3. Since my January 21, 1987, report, there have been no amendments to the Libyan Sanctions Regulations, 31 C.F.R. Part 550, administered by the Office of Foreign Assets Control of the Department of the Treasury. Additionally, since January 21, 1987, there have been no amendments or changes to orders of the Department of Commerce or the Department of Transportation implementing aspects of Executive Order No. 12543 relating to exports from the United States and air transportation, respectively.

4. During the current 6-month period two licenses were issued to U.S. service contractors that were operating in Libya at the time the national emergency with respect to Libya was declared. Consistent with Administration policy, these licenses authorize the companies to sell assets in Libya only to Libyan-controlled entities. The extension of credit to Libyan purchasers was authorized in connection with the sales.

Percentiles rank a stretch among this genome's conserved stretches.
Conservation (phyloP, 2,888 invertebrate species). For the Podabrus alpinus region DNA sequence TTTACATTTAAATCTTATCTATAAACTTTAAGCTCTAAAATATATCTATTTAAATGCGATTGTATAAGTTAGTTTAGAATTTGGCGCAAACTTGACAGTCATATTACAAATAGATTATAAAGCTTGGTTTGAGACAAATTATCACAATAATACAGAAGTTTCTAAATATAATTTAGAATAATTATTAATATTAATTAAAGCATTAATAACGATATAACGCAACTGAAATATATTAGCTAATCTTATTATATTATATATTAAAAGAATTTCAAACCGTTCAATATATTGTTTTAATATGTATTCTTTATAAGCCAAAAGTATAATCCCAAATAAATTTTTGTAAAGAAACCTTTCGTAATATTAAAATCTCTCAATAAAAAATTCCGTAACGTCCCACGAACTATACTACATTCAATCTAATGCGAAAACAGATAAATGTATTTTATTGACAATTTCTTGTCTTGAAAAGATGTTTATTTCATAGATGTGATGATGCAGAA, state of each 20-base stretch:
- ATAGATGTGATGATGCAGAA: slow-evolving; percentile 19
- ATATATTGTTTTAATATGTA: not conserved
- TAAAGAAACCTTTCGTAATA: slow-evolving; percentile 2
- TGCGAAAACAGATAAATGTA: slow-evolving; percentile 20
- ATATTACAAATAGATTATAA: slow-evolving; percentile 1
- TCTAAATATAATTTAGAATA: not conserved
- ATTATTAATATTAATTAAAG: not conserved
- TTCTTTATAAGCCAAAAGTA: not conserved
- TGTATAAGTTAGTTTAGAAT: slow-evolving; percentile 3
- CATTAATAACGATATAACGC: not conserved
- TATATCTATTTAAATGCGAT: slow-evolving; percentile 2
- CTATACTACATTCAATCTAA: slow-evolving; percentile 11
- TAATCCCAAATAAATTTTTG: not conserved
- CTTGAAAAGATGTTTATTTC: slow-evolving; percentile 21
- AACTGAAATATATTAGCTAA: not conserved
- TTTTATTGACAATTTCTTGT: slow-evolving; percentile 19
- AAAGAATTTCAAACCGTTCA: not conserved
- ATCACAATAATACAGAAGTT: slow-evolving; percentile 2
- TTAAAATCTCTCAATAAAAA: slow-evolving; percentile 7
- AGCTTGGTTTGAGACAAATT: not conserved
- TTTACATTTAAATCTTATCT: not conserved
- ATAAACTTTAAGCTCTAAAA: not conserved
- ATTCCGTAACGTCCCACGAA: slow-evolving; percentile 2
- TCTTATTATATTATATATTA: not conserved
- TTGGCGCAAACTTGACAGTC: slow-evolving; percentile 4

5. Also during the current 6-month period, several enforcement actions have been initiated for violations of the Libyan Sanctions Regulations. (a) On March 24, 1987, a Federal grand jury in Atlanta, Georgia, returned a five-count indictment charging a U.S. citizen with violations of the International Emergency Economic Powers Act and the Libyan Sanctions Regulations. The violations charged included engaging in unlicensed transactions with respect to travel to and from Libya and activities within Libya, as well as entering into an employment contract with a Libyan oil company to provide services as a pilot in Libya. (b) Another case involving travel to and from Libya and employment within Libya as a pipeline and tank system inspector was concluded by the United States Attorney's allowing the person involved to apply for a pre-trial diversion. The person was then ordered to perform community service in lieu of facing trial. (c) Three arrests have been made in a third case where petroleum equipment was allegedly transshipped from the United States to Libya through a European conduit.